For the half-year to 30 June 2014, the IPKat's regular team is supplemented by contributions from guest bloggers Alberto Bellan, Darren Meale and Nadia Zegze.

Two of our regular Kats are currently on blogging sabbaticals. They are David Brophy and Catherine Lee.

Tuesday, 4 May 2004

IPKAT AT INTA: 2


The IPKat is continuing to relish the delights of the INTA Annual Meeting. He hasn't just been networking though, he has also been sampling the educational programme. Today he attended a session the fundamentals of making a dilution claim, delivereed by Sandra Edelman (Dorsey & Whitney LLP) and Rodrick J Enns (Enns & Archer LLP). The moderator was Mark S VanderBroek (Troutman Sanders LLP). He learnt about the impact of last year's Victoria's Secret case, decided by the Supreme Court. One big question is whether, following that case, a claimant can succeed in a dilution claim just by arguing that the defendant has a mark that is identical to the claimant's famous mark, or if instead, the claimant must also show that there is something else that causes consumers to associate the earlier and later marks. Although various post-Victoria's Secret cases have found dilution merely on a showing of identical marks, it was pointed out that in all of those cases there was activity that would have been classed as traditional infringement as well. In other cases identity of the marks has not been enough. Furthermore, there have been no successful dilution cases where the two parties' marks have not been identical.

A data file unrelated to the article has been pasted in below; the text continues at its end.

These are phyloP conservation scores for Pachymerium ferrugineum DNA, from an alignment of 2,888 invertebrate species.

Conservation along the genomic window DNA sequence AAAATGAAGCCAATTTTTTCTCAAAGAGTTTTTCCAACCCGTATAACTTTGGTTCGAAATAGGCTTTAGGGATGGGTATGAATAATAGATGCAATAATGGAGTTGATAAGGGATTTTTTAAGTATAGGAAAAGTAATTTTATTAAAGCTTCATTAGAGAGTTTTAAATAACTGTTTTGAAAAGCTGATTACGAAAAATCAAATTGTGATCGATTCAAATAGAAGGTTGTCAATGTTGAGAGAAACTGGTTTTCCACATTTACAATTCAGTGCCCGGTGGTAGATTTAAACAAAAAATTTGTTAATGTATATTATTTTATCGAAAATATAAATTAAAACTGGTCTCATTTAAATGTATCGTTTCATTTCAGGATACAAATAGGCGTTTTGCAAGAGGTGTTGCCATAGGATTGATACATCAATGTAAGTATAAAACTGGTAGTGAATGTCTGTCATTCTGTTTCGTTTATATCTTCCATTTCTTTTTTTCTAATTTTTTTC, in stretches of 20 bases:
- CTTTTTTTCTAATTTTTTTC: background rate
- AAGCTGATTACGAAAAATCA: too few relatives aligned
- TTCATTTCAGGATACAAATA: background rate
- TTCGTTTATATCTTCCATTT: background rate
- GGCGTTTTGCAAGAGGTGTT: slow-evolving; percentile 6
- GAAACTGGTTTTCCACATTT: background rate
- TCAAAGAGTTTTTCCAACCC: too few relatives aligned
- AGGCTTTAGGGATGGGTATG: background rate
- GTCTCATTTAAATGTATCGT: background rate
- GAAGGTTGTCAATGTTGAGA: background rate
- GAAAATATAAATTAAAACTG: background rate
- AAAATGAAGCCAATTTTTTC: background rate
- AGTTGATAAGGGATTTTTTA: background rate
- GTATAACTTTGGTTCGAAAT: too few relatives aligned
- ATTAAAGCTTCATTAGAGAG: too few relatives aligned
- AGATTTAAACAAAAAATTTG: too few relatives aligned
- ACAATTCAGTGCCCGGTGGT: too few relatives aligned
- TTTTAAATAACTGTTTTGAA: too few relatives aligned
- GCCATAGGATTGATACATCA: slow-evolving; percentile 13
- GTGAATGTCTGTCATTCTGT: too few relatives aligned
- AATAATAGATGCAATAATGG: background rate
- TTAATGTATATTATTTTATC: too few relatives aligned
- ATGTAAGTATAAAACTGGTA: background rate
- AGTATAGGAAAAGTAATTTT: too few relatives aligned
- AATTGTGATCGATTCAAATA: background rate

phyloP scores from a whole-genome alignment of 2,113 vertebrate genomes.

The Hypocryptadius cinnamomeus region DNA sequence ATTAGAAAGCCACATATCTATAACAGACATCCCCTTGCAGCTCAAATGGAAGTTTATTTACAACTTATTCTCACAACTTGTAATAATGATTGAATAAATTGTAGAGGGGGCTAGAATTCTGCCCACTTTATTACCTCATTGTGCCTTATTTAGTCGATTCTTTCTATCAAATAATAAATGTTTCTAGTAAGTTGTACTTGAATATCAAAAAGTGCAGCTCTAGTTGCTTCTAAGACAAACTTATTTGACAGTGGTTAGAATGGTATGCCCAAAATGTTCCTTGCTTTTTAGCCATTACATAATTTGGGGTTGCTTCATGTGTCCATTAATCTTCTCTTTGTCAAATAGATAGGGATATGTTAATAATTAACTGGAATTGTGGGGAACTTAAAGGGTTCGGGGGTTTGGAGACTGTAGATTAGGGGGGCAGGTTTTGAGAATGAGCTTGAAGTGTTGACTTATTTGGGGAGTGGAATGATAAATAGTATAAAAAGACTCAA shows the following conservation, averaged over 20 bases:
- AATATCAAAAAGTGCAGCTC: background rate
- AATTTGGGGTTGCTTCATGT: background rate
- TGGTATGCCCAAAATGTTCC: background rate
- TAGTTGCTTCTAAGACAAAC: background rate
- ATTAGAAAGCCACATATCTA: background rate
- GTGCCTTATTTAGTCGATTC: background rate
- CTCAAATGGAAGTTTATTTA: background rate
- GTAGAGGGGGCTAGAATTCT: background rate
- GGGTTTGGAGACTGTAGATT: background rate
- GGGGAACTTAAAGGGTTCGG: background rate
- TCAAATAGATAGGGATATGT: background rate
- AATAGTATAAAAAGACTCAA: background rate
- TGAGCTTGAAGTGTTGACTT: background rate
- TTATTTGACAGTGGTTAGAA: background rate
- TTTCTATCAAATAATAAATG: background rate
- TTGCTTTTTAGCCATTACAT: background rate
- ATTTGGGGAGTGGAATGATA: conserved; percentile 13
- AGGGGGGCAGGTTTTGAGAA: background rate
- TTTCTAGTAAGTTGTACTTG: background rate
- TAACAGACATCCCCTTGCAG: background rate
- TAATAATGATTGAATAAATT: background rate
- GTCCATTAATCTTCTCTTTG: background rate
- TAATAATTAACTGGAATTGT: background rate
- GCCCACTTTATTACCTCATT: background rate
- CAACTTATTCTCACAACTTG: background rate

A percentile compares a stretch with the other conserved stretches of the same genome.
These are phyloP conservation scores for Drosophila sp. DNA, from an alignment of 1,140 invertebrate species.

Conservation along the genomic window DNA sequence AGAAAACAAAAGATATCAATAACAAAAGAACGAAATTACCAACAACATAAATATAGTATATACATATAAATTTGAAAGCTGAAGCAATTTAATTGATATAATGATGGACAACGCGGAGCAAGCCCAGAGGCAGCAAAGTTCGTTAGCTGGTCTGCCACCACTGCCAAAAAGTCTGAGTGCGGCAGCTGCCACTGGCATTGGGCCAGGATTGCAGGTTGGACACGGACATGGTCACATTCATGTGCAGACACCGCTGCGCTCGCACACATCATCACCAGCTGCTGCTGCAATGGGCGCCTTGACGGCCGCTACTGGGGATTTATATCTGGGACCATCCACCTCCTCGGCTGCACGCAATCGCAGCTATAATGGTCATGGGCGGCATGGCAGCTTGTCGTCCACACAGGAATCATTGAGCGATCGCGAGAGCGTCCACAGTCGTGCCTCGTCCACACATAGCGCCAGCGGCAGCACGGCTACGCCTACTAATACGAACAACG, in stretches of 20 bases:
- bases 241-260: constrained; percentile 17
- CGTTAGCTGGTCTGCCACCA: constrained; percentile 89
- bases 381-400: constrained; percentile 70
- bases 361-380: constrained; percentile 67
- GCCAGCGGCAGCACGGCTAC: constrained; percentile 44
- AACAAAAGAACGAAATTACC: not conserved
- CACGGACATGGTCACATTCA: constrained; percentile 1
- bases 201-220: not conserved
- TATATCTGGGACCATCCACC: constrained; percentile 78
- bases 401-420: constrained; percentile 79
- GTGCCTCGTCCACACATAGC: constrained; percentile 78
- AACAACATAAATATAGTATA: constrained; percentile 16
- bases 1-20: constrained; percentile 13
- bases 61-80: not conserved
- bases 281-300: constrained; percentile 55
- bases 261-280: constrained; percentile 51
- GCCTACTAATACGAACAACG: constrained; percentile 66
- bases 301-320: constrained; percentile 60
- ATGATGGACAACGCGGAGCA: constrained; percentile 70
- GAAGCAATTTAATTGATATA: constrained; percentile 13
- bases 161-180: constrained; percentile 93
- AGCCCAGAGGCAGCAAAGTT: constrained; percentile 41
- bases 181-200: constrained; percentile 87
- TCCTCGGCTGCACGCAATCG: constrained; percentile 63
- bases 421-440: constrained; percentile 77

The IPKat points out that there is a parallel here to the development of the UK's law on dilution-style infringement. In the UK, particularly following the ECJ's decision in Adidas v Fitnessworld, courts and the Trade Mark Registry require more than just the fact that the appearance of a second mark on the market makes the first mark less distinctive. Instead, in most cases they have required there to be something to link the two uses together in the minds of consumers, the underlying fear being that too liberal approach would involve the court "throwing away" the specification of the goods for which the earlier mark is registered.

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